Peritonitis is a bacterial or fungal infection of the peritoneum, the thin, silklike membrane that lines your inner abdominal wall.

The peritoneum protects the organs within your abdomen, such as your liver, stomach, and intestines.

Peritonitis results in pain, inflammation, and irritation, and requires immediate medical attention to treat the infection and any underlying condition that may have caused it.

Causes of Peritonitis

Peritonitis is caused by a collection of blood, body fluids, or pus in the abdomen. There are two types of peritonitis:

Spontaneous peritonitis is most often caused by an infection in fluid that collects inside the abdomen.

The fluid buildup tends to occur with advanced liver or kidney disease, and in people who are on peritoneal dialysis for kidney failure. It can also be due to inflammation, infection, or injury of the intestines.

Secondary peritonitis occurs due to another condition in the body, such as an infection that spreads from the digestive tract caused by a ruptured appendix, a stomach ulcer, diverticulitis, or a perforated colon.

Injuries like gunshot or knife wounds can also bring about the infection, as well as the use of dialysis catheters or feeding tubes.

Premature babies who have necrotizing enterocolitis may also be susceptible to secondary peritonitis.

Duration of Peritonitis

If you have been diagnosed with peritonitis, you will need to be hospitalized for treatment. Typically, a course of antibiotics is given to get rid of the infection, which lasts 10 to 14 days.

If you need further intervention, such as surgery, your doctor will discuss recovery time with you.

Complications of Peritonitis

If left untreated, peritonitis can cause the following complications:
  • Dehydration
  • Bacteremia, or a bacterial infection of the bloodstream
  • Sepsis, a fast-moving and life-threatening condition in which the body’s response to an infection is out of balance, leading to inflammation over a large part of the body
  • Hepatic encephalopathy, the loss of brain function caused by the liver’s inability to remove toxins from the blood
  • Hepatorenal syndrome, which occurs when there’s progressive kidney failure in people with cirrhosis of the liver
  • Organ failure and death

Related Conditions of Peritonitis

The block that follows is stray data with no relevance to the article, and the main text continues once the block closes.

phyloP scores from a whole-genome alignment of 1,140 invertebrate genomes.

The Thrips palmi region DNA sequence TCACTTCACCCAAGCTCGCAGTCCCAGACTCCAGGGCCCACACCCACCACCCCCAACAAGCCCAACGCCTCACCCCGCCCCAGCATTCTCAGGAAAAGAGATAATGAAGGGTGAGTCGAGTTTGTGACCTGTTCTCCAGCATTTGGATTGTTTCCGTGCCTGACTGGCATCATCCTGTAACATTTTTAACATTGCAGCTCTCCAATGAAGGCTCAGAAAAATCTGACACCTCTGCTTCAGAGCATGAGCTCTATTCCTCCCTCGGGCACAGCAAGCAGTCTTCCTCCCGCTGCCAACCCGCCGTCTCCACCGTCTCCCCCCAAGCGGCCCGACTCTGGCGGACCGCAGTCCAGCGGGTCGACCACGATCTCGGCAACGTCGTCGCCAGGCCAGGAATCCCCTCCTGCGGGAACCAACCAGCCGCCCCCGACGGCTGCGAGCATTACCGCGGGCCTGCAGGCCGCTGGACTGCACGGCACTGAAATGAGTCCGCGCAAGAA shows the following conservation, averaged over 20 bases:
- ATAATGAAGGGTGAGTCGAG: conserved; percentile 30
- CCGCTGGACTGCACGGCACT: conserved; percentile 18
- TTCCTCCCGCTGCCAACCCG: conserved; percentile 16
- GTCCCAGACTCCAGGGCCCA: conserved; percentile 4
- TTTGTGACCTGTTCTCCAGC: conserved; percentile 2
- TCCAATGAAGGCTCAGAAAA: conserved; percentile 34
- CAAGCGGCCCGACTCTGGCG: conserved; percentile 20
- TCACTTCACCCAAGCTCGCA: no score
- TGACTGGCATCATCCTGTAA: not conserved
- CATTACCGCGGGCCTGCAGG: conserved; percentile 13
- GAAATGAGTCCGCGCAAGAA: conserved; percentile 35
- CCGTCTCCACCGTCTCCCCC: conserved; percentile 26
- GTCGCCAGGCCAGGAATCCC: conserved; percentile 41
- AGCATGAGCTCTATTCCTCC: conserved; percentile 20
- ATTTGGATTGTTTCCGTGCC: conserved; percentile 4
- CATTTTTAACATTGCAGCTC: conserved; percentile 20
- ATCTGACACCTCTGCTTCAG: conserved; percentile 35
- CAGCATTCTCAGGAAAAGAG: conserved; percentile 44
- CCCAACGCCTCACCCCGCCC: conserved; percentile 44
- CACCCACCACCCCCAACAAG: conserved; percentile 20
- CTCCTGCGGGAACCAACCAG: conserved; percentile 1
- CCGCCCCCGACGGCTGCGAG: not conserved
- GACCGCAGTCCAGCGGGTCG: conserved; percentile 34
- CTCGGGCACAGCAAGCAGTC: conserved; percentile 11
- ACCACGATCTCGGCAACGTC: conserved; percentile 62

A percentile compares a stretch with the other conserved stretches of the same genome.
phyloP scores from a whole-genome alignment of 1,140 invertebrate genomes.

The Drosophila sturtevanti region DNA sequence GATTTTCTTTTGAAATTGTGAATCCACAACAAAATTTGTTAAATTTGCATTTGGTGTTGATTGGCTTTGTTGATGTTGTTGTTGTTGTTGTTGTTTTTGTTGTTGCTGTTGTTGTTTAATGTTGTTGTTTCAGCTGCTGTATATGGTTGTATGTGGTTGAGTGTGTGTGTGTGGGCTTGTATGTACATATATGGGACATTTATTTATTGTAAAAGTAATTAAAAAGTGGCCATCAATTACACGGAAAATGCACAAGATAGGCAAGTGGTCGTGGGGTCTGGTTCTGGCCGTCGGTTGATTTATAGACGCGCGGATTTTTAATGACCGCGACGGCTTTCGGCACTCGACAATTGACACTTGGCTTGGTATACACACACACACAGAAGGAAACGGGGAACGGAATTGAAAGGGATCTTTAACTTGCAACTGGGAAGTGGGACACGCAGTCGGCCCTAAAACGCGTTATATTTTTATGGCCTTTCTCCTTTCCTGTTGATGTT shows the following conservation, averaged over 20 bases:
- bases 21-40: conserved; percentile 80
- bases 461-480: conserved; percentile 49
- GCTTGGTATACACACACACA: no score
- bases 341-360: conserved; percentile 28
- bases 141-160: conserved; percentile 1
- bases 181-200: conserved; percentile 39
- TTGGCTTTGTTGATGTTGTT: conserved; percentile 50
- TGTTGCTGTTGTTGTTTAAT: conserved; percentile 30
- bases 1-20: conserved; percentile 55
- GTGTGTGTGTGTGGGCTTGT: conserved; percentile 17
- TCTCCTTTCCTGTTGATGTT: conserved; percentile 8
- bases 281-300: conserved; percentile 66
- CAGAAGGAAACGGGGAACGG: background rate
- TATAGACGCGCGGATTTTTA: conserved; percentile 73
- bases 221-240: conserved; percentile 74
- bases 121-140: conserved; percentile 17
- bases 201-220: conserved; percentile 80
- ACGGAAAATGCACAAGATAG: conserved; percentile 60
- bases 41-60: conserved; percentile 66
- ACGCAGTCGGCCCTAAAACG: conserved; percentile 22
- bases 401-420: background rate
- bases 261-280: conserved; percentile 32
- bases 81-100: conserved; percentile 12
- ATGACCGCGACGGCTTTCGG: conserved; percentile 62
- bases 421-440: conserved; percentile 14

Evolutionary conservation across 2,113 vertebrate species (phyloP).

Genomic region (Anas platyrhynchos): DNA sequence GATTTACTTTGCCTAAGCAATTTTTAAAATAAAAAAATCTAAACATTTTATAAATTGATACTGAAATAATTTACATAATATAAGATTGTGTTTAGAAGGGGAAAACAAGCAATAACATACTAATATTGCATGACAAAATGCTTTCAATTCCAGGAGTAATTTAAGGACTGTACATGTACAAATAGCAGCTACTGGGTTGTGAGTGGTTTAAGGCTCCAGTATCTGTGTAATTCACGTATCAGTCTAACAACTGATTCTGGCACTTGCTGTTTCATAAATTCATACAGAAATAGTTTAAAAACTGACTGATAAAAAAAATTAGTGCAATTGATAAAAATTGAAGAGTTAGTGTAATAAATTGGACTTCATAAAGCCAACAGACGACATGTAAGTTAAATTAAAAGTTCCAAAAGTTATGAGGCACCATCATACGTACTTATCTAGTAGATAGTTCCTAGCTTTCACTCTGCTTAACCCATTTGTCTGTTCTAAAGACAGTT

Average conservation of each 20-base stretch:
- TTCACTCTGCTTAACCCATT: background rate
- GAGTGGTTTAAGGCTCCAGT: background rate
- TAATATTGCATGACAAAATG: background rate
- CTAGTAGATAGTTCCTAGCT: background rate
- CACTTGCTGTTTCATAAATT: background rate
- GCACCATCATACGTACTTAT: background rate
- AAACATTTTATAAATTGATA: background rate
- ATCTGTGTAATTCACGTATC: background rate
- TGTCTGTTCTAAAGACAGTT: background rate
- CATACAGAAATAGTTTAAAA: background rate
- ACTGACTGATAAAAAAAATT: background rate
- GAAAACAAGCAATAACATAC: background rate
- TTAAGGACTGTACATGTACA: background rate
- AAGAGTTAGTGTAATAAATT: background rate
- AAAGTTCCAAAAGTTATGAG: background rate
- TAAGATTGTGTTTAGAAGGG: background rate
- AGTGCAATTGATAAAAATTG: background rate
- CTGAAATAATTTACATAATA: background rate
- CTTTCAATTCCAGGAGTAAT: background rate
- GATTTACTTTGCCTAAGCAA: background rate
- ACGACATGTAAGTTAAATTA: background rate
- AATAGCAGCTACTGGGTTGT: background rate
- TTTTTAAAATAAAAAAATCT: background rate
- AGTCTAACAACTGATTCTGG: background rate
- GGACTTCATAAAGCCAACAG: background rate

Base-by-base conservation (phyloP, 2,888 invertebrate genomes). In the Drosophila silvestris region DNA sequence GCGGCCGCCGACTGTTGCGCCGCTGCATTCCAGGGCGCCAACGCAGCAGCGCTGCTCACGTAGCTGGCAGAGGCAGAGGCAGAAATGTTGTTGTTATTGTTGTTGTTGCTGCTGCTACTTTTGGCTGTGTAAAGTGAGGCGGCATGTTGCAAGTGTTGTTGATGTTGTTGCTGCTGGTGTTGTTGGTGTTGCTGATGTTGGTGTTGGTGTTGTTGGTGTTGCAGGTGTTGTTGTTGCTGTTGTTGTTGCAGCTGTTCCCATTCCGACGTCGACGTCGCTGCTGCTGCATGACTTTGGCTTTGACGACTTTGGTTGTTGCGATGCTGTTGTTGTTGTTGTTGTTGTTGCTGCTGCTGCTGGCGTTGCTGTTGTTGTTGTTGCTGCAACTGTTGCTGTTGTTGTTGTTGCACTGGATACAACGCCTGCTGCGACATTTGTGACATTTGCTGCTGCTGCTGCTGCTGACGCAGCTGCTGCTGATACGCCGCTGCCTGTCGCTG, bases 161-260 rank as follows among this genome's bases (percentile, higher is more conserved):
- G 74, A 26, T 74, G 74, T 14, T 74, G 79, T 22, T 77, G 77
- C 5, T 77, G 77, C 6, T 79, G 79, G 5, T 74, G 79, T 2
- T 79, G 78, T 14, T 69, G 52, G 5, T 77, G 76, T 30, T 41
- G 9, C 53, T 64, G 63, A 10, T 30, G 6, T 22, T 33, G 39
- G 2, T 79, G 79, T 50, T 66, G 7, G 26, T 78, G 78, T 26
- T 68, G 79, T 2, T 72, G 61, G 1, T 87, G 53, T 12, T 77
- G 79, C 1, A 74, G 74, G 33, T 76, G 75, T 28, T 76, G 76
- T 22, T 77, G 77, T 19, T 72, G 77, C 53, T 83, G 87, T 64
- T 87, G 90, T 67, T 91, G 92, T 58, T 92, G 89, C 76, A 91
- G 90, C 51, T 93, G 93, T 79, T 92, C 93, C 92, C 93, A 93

Certain conditions increase the risk of peritonitis, including necrotizing enterocolitis and being on peritoneal dialysis for kidney failure.

Necrotizing enterocolitis is a serious intestinal disease in premature babies in which the lining of the intestinal wall becomes infected and inflamed. This can ultimately lead to the death of the tissue in the intestine. Treatment for the disease includes discontinuing feedings, removing air and fluid from the stomach and intestine, and administering intravenous fluids and antibiotics. In more severe cases, surgery may be needed to remove dead bowel tissue.
Peritoneal dialysis is a treatment for kidney failure, a condition in which the kidneys lose the ability to function properly and cannot remove waste and balance fluids in the body. During peritoneal dialysis, a cleansing fluid flows through a catheter placed in the belly and the lining of the abdomen — called the peritoneum — acts as a filter to remove waste from the blood. These treatments can be done at home, at work, and even while traveling.

Resources We Love

Favorite Organizations for Information on Peritonitis

National Kidney Foundation (NKF)

NFK is a nonprofit organization dedicated to scientific research and innovation, as well as educating the public and advocating for all people with kidney disease. Get essential facts about peritonitis and find ways to get involved by volunteering or joining events to raise awareness and fundraise to fight kidney disease.

Mayo Clinic

The Mayo Clinic provides everything you need to know about causes, symptoms, treatment, and prevention of peritonitis.

Favorite Online Support Group

Renal Support Network (RSN)

RSN offers monthly virtual support group meetings via Zoom at no charge to people living with kidney disease and their families. Topics include diet, exercise, hobbies, and more. The organization also offers annual patient education meetings free of charge.

Favorite Resource for Becoming an Advocate

Dialysis Patient Citizens (DPC)

This nationwide, nonprofit organization is led by patients and provides a number of resources for dialysis and predialysis patients and their families. With DPC’s help you can volunteer to become a patient ambassador and represent the organization in your local community. DCP provides monthly newsletters, as well as multiple teleconference calls per year, with instructions for ways you can take action. This can range from writing a letter to inviting a local member of Congress to your facility.

Additional reporting by Ashley Welch.

Editorial Sources and Fact-Checking

  • Peritonitis. Medline Plus. November 3, 2020.
  • Peritonitis: Symptoms & Causes. Mayo Clinic. June 18, 2020.
  • Necrotizing Enterocolitis. Medline Plus. November 3, 2020.
  • Peritonitis: Diagnosis & Treatment. Mayo Clinic. June 18, 2020.
  • NHS. October 9, 2020.
  • Johns Hopkins Medicine.
  • Hepatorenal Syndrome. National Organization for Rare Disorders.
  • Peritonitis Rates of the Past Thirty Years: From Improvement to Stagnation. Peritoneal Dialysis International. Mar-Apr 2014.
  • Peritoneal Dialysis. Mayo Clinic. April 24, 2019.


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